To get tomorrows lesson well

And many a thing a minutes sport
Left broken on the sanded floor
When we woud leave our play and court
Our parents promises for more
Tho manhood bids such raptures dye
And throws such toys away as vain
Yet memory loves to turn her eye
And talk such pleasures oer again

Around the glowing hearth at night
The harmless laugh and winter tale
Goes round-while parting friends delight
To toast each other oer their ale
The cotter oft wi quiet zeal
Will musing oer his bible lean
While in the dark the lovers steal
To kiss and toy behind the screen

The yule cake dotted thick wi plumbs
Is on each supper table found
And cats look up for falling crumbs
Which greedy childern litter round
And huswifes sage stuffd seasond chine
Long hung in chimney nook to drye
And boiling eldern berry wine
To drink the christmas eves ‘good bye’.

Old England by G.A. Studdert Kennedy


Also known by his nom de guerre “Woodbine Willie”, Studdert Kennedy was, as the dust wrapper suggests, “perhaps the most famous Padre serving in the first world war”.  The nickname derived from his habit of handing out handfuls of cigarettes while offering spiritual sustenance to the troops.  He appears to have been genuinely well thought of by the men and was awarded the Military Cross in 1917 for exceptional bravery under fire at Messines Ridge.

After the war he became a prominent Pacifist and wrote numerous popular essays with titles such as “Capitalism is nothing but Greed, Grab and Profit-Mongering” (he could never be accused of mincing his words). 

 In his poems “Rough Rhymes of a Padre” and “More Rough Rhymes” he often – as here –  made use of some conventions established by Kipling.  Like Kipling, he might be accused of putting his own words into the soldiers’ mouths.  On the other hand, he might have taken the words right out of their mouths.

His day of commemoration in the Church of England is on 8th March.



YES, I’m fightin’ for old England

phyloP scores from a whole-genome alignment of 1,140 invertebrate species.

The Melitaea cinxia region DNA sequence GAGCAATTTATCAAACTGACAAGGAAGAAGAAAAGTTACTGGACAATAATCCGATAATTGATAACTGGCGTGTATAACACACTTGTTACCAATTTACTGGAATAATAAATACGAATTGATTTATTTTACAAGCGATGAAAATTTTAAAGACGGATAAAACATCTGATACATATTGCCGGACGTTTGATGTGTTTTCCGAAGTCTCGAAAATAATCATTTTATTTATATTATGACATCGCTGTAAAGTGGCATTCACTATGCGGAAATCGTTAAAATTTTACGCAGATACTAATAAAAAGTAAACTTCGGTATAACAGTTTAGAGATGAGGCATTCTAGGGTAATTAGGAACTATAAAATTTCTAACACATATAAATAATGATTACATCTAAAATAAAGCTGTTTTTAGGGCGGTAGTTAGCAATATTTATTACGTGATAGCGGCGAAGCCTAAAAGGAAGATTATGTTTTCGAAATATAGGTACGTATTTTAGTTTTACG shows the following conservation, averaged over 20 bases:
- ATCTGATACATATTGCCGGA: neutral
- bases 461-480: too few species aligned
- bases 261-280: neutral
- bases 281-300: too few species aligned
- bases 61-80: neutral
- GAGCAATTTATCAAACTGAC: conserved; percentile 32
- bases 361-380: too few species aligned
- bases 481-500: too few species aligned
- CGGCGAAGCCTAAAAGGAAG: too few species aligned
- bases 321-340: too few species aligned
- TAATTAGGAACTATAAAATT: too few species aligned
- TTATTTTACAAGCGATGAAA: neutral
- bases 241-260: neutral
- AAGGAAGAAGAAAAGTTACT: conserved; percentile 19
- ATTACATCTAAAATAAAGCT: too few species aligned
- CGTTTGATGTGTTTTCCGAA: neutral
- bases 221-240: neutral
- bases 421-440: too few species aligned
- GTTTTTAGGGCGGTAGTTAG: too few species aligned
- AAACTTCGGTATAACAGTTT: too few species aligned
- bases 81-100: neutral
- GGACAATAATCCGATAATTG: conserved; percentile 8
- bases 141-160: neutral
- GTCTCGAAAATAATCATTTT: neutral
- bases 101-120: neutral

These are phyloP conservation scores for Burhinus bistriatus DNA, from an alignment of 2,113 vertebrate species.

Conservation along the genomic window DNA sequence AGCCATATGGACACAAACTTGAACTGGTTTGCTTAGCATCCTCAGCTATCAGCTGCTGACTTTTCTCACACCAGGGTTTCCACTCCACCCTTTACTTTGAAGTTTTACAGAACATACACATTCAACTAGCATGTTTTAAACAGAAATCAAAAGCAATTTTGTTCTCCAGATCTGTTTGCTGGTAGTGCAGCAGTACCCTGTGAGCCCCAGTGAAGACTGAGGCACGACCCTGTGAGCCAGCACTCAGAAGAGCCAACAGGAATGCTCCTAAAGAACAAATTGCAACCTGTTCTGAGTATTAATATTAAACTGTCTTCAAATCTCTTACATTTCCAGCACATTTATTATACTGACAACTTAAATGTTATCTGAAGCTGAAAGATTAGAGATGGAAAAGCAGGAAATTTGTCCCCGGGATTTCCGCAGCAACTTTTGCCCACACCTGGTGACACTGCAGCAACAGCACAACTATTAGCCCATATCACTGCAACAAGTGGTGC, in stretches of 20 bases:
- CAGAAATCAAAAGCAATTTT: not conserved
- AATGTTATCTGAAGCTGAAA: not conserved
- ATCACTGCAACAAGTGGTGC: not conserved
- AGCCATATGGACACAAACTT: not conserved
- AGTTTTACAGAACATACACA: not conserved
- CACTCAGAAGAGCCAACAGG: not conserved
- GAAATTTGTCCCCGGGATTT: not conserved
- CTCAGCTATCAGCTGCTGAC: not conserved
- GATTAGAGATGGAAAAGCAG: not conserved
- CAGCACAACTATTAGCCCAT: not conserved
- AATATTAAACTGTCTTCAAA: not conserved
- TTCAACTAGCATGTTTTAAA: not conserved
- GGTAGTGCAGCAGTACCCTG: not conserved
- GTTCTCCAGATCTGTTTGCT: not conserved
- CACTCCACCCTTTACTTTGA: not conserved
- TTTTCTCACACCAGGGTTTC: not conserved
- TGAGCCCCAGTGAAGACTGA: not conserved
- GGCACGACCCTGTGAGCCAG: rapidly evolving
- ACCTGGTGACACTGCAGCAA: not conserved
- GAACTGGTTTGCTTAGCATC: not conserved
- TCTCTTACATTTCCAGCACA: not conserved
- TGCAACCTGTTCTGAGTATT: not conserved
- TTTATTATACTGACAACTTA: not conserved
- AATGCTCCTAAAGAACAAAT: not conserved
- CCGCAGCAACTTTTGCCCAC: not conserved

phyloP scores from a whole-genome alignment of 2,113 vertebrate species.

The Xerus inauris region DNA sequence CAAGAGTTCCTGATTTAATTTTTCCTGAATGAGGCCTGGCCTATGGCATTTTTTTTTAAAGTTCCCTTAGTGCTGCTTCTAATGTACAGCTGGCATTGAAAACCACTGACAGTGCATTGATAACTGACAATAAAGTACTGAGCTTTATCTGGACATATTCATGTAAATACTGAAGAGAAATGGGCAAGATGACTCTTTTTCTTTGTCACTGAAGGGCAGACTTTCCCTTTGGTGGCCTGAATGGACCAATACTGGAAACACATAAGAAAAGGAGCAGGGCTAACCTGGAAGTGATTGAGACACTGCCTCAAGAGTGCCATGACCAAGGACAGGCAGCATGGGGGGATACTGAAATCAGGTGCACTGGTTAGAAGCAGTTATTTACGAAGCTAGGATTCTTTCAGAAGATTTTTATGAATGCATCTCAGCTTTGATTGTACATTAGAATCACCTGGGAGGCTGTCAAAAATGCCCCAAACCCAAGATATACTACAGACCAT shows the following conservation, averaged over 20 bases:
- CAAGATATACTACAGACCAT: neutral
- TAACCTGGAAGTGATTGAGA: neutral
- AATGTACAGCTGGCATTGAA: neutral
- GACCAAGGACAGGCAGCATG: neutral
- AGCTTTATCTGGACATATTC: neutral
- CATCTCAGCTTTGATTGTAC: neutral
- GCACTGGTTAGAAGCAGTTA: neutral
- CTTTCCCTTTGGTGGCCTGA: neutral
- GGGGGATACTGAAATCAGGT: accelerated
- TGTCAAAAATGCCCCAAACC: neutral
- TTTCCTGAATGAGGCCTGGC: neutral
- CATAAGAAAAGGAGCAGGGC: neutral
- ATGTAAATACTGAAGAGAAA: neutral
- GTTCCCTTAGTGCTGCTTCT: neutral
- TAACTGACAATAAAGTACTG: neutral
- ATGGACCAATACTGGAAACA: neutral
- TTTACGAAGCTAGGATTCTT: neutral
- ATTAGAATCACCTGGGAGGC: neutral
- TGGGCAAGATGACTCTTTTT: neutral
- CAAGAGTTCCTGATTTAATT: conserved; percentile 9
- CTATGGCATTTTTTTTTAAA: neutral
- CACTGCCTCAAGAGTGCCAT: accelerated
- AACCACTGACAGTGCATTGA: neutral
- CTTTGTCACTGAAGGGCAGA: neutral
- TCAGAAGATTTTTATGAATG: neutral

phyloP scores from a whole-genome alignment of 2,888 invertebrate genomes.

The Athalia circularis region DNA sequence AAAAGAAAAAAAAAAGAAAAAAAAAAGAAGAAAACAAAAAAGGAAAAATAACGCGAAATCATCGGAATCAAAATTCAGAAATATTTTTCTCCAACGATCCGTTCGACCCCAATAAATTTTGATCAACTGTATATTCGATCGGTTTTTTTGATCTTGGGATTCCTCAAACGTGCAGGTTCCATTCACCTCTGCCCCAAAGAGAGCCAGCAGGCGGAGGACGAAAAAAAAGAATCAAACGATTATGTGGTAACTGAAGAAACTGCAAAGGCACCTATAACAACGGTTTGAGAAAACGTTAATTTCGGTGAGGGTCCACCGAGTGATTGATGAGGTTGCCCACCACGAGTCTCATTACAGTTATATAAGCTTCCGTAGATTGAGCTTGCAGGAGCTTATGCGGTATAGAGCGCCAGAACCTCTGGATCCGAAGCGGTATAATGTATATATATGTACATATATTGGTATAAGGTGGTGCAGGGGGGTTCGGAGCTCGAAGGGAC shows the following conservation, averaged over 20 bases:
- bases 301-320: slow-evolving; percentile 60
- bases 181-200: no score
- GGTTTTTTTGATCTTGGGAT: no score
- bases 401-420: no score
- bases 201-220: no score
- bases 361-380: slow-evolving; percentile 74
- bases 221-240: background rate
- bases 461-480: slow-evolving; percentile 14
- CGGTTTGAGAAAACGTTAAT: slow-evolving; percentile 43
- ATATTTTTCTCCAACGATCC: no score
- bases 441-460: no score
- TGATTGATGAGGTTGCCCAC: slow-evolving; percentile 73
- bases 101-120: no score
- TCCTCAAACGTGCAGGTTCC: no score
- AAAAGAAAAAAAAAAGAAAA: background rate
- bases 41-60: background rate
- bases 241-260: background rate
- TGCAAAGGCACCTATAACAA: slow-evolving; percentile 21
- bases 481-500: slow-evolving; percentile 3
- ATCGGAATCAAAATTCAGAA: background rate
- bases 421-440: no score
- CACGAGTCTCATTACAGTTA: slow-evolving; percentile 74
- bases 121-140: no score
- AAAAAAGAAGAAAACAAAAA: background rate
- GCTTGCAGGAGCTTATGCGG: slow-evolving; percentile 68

And for eighteenpence a day,
And I’m fightin’ like an ‘ero,
      So the daily papers say.
Well, I ain’t no downy chicken,
      I’m a bloke past forty-three,
And I’m goin’ to tell ye honest
      What old England means to me.
When I joined the British Army
      I’d bin workin’ thirty years,
But I left my bloomin’ rent-book
      Showin’ three months in arrears.
No, I weren’t no chronic boozer,
      Nor I weren’t a lad to bet;
I worked ‘ard when I could get it,
      And I weren’t afeared to sweat.
But I weren’t a tradesman proper,
      And the work were oft to seek,
So the most as I could addle
      Were abaht a quid a week.
And when me and Jane got married,
      And we ‘ad our oldest kid,
We soon learned ‘ow many shillings
      Go to make a golden quid.
For we ‘ad to keep our clubs up,
      And there’s three and six for rent,
And with food and boots and clothing
      It no sooner came than went.
Then when kiddies kep’ on comin’–
      We reared four and buried three;

My ole woman couldn’t do it,
      So we got in debt–ye see.
And we ‘ad a’eap o’ sickness
      And we got struck off the club,
With our little lot o’ troubles
      We just couldn’t pay the sub.
No, I won’t tell you no false’oods;
      There were times I felt that queer,
That I went and did the dirty,
      And I ‘ad a drop o’ beer.
Then the wife and me ‘ud quarrel,
      And our ‘ome were little ‘ell,
Wiv the ‘ungry kiddies cryin’,
      Till I eased up for a spell.
There were times when it were better,
      And some times when it were worse,
But to take it altogether,
      My old England were a curse.
It were sleepin’, sweatin’, starvin’,
      Wearing boot soles for a job,
It were sucking up to foremen
      What ‘ud sell ye for a bob.
It were cringin’, crawlin’, whinin’,
      For the right to earn your bread,
It were schemin’, pinchin’, plannin’,
      It were wishin’ ye was dead.
I’m not fightin’ for old England,
      Not for this child–am I? ‘Ell!
For the sake o’ that old England
      I’d not face a single shell,
Not a single bloomin’ whizzbang.
      Never mind this blarsted show,
With your comrades fallin’ round ye,
      Lyin’ bleedin’ in a row.
This ain’t war, it’s ruddy murder,
      It’s a stinkin’ slaughter ‘ouse.

‘Ark to that one, if ‘e got ye
      ‘E’d just squash ye like this louse.
Would I do this for old England,
      Would I? ‘Ell, I says, not me
What I says is, sink old England
      To the bottom of the sea